June 29--When Sutton Foster was performing as Reno Sweeney in "Anything Goes," which won the busy Broadway actress her second Tony Award, she posted drawings on her dressing-room mirror with messages like "You rock" and "Badass" and "You're awesome."
She says she would read those before going out on stage and think "Yes, yes, I am, I am. I believe in myself."
Foster, 38, has believed in herself enough to become one of the most acclaimed Broadway triple threats of the past decade, winning a Tony for "Thoroughly Modern Millie," then acting, singing and dancing through "Little Women," "The Drowsy Chaperone," "Young Frankenstein" and "Shrek, the Musical."
But beyond being a performing star, she's also a visual artist, and she says the uplifting themes have moved from dressing-room artwork to being part of an art exhibit of whimsical pen-and-ink drawings.
Foster will perform on the Cape for the first time in three concerts Thursday and Friday as part of the Broadway @ The Art House series in Provincetown. After her final show, she'll walk down Commercial Street for a reception at A Gallery for an exhibit (up Thursday through July 9) of her artwork and that of her close friend and former Broadway dresser Julien Havard.
"I'm so excited about doing both of them. It's going to be a really cool experience," she says in a phone interview.
Foster gave a tearful shout-out to her longtime friend Havard, and his move to Cape Cod, in her 2011 Tony speech for "Anything Goes." Foster visited him in Hyannis that summer and their artwork was on display together at the Guyer Barn gallery.
She's excited to show work created since then in the "Together" exhibit in Provincetown. Havard "is incredibly inspiring," she says.
"We end up sort of inspiring each other."
Foster is also working with a friend at The Art House: Seth Rudetsky who is accompanist and series host. They've worked together before, too -- in a one-night benefit concert of "They're Playing Our Song" for the Actors Fund in 2010, and he played an audition pianist in the Season 1 finale last winter of her ABC Family TV series "Bunheads." They first did this sing-and-chat-style live show together in March in New Orleans.
"The thing I love the most about Seth is that most of the time I don't know what's going to happen," she says. "He's very spontaneous."
All she knows about their concerts is that Rudetsky will "walk through" her care and she will "sing songs."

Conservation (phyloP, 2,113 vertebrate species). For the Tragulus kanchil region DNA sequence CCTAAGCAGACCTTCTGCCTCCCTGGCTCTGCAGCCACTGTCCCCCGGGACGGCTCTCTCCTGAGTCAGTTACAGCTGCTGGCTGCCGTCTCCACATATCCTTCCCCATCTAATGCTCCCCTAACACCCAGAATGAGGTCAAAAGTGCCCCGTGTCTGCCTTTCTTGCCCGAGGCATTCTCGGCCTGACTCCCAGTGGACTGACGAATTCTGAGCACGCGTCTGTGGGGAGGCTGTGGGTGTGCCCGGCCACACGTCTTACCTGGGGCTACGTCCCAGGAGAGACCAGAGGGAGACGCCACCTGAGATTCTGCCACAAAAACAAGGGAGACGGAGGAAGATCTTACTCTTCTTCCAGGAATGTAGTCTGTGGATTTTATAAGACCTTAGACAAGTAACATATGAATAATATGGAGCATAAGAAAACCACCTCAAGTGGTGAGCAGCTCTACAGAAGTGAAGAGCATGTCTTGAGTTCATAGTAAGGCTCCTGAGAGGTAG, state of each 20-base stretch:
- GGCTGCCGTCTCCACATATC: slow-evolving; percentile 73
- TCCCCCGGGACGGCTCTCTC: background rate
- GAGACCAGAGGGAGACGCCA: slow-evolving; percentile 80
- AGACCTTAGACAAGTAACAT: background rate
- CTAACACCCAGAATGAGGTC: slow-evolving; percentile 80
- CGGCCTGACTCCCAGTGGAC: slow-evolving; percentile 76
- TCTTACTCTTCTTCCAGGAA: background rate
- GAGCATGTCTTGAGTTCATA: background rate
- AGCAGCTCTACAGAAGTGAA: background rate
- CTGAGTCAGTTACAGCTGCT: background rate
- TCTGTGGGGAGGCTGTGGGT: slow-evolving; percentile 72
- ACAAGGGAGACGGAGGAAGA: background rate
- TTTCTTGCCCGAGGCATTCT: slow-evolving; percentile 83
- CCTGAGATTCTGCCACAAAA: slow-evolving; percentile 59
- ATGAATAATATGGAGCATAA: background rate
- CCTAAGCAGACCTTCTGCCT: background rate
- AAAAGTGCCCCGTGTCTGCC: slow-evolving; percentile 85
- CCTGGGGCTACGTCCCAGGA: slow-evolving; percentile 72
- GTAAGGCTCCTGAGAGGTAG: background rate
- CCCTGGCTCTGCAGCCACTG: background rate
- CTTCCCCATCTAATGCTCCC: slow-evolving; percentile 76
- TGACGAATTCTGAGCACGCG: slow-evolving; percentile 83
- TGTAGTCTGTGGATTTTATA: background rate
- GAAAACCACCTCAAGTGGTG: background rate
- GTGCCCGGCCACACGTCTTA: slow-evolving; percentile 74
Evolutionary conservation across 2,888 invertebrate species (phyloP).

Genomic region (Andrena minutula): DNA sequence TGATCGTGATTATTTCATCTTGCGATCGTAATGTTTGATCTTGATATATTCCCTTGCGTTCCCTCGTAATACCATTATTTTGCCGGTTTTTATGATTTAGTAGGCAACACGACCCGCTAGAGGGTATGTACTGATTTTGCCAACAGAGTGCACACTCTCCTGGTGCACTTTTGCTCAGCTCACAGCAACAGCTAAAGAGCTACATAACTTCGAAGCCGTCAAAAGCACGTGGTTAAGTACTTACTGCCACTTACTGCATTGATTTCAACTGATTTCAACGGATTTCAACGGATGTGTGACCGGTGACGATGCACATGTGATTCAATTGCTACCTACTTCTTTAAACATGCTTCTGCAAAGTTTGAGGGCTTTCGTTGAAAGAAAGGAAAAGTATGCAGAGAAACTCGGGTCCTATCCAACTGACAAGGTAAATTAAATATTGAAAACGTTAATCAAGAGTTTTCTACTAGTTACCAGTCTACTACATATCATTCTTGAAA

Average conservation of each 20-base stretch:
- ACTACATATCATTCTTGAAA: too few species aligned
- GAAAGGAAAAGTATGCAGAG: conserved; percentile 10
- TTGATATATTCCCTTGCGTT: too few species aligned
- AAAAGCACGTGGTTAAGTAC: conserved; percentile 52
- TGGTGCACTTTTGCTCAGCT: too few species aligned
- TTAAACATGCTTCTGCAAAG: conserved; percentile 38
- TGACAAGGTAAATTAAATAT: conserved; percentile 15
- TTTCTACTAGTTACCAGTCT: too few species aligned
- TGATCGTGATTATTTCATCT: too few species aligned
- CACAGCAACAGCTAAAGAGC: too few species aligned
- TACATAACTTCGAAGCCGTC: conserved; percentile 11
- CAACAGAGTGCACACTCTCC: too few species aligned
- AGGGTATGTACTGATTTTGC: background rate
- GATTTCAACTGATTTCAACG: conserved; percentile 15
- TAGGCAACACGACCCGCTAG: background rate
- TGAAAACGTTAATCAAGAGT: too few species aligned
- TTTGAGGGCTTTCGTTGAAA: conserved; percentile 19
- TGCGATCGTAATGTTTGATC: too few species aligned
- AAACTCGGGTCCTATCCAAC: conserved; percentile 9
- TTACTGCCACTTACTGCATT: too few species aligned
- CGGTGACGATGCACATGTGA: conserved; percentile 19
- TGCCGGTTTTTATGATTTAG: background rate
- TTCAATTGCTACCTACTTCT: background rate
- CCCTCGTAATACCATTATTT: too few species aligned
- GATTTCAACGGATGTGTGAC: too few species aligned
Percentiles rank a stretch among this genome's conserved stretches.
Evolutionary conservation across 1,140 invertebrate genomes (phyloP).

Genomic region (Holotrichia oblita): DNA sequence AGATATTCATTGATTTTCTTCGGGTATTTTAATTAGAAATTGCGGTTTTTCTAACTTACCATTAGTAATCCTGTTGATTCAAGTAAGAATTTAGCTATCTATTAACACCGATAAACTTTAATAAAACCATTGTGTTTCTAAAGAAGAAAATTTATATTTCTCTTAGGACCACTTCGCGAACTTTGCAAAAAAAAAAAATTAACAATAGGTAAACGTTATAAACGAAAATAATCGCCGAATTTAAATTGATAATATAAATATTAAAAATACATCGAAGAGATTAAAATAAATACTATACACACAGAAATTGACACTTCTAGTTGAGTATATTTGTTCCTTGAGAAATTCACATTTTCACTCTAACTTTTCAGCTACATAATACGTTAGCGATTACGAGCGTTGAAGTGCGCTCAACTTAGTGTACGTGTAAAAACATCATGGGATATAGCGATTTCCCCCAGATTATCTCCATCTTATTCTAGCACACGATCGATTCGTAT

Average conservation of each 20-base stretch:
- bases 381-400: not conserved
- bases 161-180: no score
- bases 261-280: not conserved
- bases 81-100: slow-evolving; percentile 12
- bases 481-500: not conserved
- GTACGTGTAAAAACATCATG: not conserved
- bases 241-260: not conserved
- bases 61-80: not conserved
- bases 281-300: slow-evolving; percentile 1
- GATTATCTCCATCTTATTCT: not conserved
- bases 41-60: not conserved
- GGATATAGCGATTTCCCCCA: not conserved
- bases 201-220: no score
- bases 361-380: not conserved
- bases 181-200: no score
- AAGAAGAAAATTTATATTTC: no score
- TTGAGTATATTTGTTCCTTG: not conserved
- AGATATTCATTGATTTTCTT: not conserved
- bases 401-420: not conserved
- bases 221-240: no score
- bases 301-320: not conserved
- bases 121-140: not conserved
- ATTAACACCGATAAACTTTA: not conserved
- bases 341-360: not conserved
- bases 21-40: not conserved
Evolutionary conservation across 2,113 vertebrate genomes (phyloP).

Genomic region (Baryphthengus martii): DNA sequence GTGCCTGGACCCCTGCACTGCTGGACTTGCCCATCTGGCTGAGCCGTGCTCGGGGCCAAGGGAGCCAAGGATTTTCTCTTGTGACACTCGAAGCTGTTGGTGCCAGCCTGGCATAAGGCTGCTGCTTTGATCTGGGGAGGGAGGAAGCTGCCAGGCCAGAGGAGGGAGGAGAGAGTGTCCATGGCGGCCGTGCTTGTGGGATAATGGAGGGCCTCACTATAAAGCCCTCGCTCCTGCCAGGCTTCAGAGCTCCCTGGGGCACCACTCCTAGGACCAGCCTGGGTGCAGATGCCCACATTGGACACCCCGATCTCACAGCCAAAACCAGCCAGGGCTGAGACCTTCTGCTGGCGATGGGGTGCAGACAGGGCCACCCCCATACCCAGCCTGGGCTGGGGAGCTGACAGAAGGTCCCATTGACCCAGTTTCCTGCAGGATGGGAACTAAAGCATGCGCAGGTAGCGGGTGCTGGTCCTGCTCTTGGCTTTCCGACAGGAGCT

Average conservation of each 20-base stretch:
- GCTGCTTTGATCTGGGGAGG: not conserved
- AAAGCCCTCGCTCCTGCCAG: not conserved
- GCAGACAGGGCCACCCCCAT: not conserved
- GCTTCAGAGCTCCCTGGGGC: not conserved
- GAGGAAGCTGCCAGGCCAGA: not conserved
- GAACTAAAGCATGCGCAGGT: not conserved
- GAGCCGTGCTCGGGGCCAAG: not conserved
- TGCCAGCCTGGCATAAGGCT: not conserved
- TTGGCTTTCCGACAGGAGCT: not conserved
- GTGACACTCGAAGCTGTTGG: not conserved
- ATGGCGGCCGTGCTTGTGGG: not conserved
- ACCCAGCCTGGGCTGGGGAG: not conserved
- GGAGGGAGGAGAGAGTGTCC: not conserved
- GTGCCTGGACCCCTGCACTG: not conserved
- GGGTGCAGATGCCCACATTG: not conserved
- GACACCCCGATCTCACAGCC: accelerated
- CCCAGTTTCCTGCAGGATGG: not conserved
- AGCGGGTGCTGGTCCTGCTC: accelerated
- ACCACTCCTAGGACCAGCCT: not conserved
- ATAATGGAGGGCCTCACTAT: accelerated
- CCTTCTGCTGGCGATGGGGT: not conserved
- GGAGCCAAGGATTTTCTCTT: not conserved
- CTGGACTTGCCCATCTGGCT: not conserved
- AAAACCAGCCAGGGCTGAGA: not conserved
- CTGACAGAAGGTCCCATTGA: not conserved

"We have three shows in Provincetown, and each one will probably end up being different."
While Foster also has done a series of concerts nationwide of new material, Foster enjoys the walk-through-her-past format with Rudetsky. One favorite show she mentions is "Les Miserables"; she played yearning, doomed Eponine on the national tour more than a decade ago.
"That's really fun to revisit," she says. "I probably won't play that role again, so it's fun to have an outlet to sing those songs."
The concerts and exhibit also come at a time when Foster is looking for a diversion. After an award-winning debut season of "Bunheads," in which Foster plays a Las Vegas showgirl who settles in a small town as a dance teacher, ABC Family has waited much longer than usual to decide whether to renew the series for a second season. Industry reports say network officials want to see how successful new summer series are before deciding about "Bunheads."
"I'm still waiting, and I feel like I'm struggling with 'limbo-itis,'" she says. "I'm in this standstill, so it's fun to be able to work on other things while waiting to see what my future will be. I can't pursue other things."
Foster hadn't been thinking about moving from stage to TV, from New York to Los Angeles, until TV writer Amy Sherman-Palladino visited her backstage one night after "Anything Goes." Sherman-Palladino's "Gilmore Girls" is one of Foster's "favorite shows of all time" and the actress was thrilled to talk to the writer, in a conversation in which a new TV pilot was casually mentioned.
"Three weeks later, I got a call from my agent that she wanted me to star and I said 'WHAT?!!' It literally came out of nowhere. I massively fan-girled on her. I never in a million years thought I'd work with her."
The focus of the series convinced her: "It involved dance, teaching and young people growing up, all these things that meant something to me, so it seemed like a perfect fit." Doing a TV series was a huge learning experience, and after that season of working together, she says with a tinge of awe that she and Sherman-Palladino are "super-close."
"I never thought we'd BE FRIENDS."
The writer is known, in both TV shows, for writing rapid-fire, quirky dialogue with numerous references from all types of pop culture. The style is tough to conquer, but Foster says, "It was such a gift, too. All I want to do is honor her and do it well. I spent a lot of time memorizing. I never experienced so much brain-melt in my life, but it was all worth it."
A second season might bring brother Hunter Foster back to TV, too. He's also a Broadway actor, and he played her character Michelle's brother Scotty on a few episodes of "Bunheads." Cape theater audiences know Hunter Foster and wife Jennifer Cody from several shows they've done -- separately and together -- at Cape Playhouse in Dennis.
"They absolutely love it " they loved spending the summers there," Sutton Foster says. "For us New Yorkers, the Cape is a wonderful escape."
(c)2013 the Cape Cod Times (Hyannis, Mass.)
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